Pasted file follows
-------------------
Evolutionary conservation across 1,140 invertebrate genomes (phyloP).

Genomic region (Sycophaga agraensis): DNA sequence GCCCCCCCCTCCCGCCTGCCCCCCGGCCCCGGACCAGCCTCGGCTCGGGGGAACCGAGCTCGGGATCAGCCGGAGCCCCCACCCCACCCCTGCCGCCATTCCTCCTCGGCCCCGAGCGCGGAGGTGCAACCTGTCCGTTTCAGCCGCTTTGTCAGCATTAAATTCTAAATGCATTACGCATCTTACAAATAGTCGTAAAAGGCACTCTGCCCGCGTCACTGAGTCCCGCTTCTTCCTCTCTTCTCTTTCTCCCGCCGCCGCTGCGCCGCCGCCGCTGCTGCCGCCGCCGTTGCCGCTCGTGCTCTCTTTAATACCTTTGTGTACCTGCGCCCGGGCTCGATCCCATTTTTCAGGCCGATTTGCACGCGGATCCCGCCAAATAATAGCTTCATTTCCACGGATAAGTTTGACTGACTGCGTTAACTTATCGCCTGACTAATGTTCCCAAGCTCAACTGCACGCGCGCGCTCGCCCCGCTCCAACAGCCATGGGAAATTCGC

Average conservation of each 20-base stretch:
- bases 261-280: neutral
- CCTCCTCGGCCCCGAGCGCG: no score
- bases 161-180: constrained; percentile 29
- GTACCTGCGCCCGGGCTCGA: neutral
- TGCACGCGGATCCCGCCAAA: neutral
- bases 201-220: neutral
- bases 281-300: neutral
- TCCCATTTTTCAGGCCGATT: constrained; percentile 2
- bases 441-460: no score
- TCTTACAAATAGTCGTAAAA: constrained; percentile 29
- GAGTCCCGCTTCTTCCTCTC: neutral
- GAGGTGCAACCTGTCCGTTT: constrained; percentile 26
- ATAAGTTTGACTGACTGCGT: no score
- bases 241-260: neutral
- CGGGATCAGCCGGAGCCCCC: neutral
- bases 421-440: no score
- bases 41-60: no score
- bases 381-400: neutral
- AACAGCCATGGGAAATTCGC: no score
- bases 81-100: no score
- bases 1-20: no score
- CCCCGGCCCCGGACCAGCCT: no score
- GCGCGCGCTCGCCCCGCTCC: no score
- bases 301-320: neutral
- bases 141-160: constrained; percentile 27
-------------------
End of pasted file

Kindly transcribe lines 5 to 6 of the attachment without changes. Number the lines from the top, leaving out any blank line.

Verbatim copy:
- CCTCCTCGGCCCCGAGCGCG: no score
- bases 161-180: constrained; percentile 29